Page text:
PATIENTLY HATING #4: Letterboxd
Against meme reviews and aesthetic sameness
A spectre is haunting criticism – the spectre of Poptimism. Whether or not poptimism as it’s currently understood is responsible for the decline of popular culture into a sort of soulless, algorithmically-generated slop is incidental to the fact that it has become the default critical posture during the exact moment that all culture became pop and all nearly pop became bland and uninspiring. The once-radical instinct to identify, uplift, and take seriously strains of the outré or the transcendent in pop culture has morphed into a sort of widespread knee-bend of the critical class at the sword of PR firms. If you can’t ignore event albums, at least you can gawk at them. Where “there is no ethical consumption under capitalism” is a fundamentally true insight that has also enabled hedonistic solipsism, so too has poptimism’s mantra: “let people enjoy things.”
There is spiritual and critical value in hating. Haters are often tarred as misanthropes, philistines, snobs; there is some truth in every smear. But haters also provide a certain public service: they are friction, cynical or not, in a world dedicated to becoming frictionless. Still, a toxicity and stigma overpowers hating in the moment. Criticism, whether serious or reflexive, threatens to be interpreted as close-mindedness or contrarianism. It’s safer to hold on to your hate. To let it mature, ferment. PATIENTLY HATING is a space dedicated to this kind of hate: the hate that, with time, has taken on a life of its own.
In the face of writer’s block-induced desperation, I did something I never could have imagined and rented Chris
topher Nolan’s Tenet. At first blush, I hoped to mine material for an inevitably dreadful Nolan re-appraisal in light of Oppenheimer’s upcoming release; upon reflection, I realized that I wanted to watch something I thought was stupid because I, myself, was feeling quite stupid. Whatever it was I came in search of, I found. Chief among these findings was that Tenet was a fun movie: incoherent enough to free me from any serious analytical work, choreographed well enough (with the exception of its overcooked final military sequence) to amuse, flatly acted enough to work as the defining Covid blockbuster. The film struck me as unfairly maligned, deserving popular re-acceptance if not wholescale re-evaluation.
A pleased customer, I did what I often do when I want to keep thinking about something: I searched it on Twitter. Sifting through the results, I saw a lot of what I’ve come to expect from film Twitter: pithy, over-serious takes, Robert Pattinson thirst-edits, Nolan fanboy film trivia. Then, I saw something that stopped me in my tracks: Tenet, it seems, has become a cult meme movie in the vein of kitschy disasters like The Room. I thought: how, in fewer than three years, has the internet moved this fast? I thought, with inescapable and horrible clarity: is this, like nearly every other problem with film discussion on the Internet, the fault of Letterboxd?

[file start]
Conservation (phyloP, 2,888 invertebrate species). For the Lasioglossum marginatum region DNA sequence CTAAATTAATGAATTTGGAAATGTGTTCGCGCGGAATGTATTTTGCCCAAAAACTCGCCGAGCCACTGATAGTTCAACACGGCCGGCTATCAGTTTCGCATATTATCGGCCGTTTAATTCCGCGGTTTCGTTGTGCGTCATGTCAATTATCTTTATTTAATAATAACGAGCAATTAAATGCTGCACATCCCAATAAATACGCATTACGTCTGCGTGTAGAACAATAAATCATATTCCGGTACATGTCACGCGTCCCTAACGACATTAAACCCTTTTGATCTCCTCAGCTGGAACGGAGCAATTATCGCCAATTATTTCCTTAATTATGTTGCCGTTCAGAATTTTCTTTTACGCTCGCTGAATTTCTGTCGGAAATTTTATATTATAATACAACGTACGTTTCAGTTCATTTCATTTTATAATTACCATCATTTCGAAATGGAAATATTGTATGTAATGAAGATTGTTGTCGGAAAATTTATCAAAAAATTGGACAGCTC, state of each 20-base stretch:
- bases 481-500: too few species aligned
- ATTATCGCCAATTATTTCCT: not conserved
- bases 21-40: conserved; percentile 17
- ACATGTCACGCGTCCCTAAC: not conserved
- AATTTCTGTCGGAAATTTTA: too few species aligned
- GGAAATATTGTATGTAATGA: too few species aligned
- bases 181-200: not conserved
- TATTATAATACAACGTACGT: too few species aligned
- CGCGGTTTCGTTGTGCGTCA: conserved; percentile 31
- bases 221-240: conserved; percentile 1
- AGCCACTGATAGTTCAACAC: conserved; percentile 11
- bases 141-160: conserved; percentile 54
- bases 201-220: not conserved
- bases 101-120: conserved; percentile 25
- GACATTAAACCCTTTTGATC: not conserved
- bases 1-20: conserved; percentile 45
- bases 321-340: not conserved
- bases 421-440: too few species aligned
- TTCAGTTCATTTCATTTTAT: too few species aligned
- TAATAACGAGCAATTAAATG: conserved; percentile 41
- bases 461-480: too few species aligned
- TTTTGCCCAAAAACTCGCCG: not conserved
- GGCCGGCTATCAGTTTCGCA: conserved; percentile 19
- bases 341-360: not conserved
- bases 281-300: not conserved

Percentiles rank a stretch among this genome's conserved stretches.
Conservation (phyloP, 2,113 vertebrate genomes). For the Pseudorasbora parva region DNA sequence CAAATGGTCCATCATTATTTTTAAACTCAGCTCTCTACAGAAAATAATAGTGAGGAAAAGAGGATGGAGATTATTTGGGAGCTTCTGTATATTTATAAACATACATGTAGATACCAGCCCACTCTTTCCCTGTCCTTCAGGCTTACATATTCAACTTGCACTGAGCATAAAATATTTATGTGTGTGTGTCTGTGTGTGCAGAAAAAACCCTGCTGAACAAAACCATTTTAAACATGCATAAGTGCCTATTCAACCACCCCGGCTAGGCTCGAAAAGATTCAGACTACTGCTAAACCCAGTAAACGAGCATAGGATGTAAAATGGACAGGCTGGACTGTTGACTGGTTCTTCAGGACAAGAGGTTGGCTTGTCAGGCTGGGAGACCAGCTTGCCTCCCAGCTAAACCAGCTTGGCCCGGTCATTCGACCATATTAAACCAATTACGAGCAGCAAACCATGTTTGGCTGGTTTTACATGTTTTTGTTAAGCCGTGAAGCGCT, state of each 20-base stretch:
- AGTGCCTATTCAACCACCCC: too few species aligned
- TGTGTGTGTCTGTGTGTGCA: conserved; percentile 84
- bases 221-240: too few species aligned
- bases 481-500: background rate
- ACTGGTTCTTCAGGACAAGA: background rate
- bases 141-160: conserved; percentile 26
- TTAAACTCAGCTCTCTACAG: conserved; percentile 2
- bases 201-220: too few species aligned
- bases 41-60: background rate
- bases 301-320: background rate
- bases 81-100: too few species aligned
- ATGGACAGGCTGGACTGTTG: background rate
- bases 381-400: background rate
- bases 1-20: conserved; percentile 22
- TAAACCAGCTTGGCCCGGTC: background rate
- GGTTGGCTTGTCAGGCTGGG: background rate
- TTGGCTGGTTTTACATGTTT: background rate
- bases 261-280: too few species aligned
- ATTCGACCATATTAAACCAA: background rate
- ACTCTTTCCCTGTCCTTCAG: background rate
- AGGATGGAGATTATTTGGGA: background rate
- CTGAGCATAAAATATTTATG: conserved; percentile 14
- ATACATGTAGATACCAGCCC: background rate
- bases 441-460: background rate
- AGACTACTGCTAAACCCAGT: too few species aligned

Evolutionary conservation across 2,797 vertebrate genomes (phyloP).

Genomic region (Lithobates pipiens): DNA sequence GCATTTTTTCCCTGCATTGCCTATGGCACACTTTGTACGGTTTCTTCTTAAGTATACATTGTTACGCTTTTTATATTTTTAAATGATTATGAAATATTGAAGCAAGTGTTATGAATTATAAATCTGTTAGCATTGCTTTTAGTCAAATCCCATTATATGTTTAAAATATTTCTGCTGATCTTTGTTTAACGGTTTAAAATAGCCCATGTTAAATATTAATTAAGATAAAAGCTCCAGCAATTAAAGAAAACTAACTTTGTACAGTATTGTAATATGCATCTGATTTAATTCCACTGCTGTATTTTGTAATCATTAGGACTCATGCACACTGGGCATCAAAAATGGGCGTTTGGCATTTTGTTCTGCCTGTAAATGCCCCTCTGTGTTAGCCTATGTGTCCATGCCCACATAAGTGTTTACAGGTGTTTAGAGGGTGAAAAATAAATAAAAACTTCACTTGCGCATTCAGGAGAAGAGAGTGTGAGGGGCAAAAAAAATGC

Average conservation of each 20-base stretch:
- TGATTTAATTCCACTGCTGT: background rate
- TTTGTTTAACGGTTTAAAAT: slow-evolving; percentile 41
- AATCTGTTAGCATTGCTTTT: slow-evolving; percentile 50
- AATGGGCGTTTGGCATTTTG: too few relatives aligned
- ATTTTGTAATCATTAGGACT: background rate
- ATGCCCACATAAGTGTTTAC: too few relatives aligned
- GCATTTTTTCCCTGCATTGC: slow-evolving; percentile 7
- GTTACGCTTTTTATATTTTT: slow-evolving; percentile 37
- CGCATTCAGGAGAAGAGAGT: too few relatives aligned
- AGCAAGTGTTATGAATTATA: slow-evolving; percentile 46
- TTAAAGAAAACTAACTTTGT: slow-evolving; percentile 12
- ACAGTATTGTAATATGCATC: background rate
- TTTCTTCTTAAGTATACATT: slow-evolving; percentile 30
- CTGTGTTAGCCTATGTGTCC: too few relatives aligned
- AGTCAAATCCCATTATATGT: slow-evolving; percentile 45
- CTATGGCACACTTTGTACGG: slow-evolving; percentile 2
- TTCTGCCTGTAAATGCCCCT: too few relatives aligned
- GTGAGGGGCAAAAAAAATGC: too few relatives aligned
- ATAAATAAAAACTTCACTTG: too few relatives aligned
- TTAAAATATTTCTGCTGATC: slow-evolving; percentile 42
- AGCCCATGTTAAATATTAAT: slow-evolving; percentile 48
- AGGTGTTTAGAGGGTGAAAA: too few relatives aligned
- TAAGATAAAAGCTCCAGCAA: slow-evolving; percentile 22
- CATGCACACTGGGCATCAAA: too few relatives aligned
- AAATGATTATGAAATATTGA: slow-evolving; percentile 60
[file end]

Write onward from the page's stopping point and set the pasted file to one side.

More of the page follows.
Letterboxd, the wildly popular film criticism-cum-database-cum-social media site, has existed in some form since 2011, but became inescapable during pandemic lockdowns and the multi-year societal stupor in their wake. I remember the moment, early in quarantine, when the site seemed to explode in real time. Ostensibly normal or casual cultural participants traded Letterboxd usernames like secret codenames, wading into a site that seemed, at first glance, to offer a better solution to the existential panic of lockdowns than any other. Letterboxd, as treasure trove and vibrant network, promised both to help fill the time we had in unwelcome excess and to simulate something like social connection at a moment of intense loneliness. The premise is simple enough: Letterboxd is a site where one can discover new films, log watched ones, and opine freely upon both. Better yet, Letterboxd purports to put you in conversation with followers, the people you follow, and the micro-celebrities who, as anyone who spends enough time on the site will come to discover, have come to dominate the site with a proprietary blend of pithy in-jokes, aesthetic codes, and cloying sensibilities.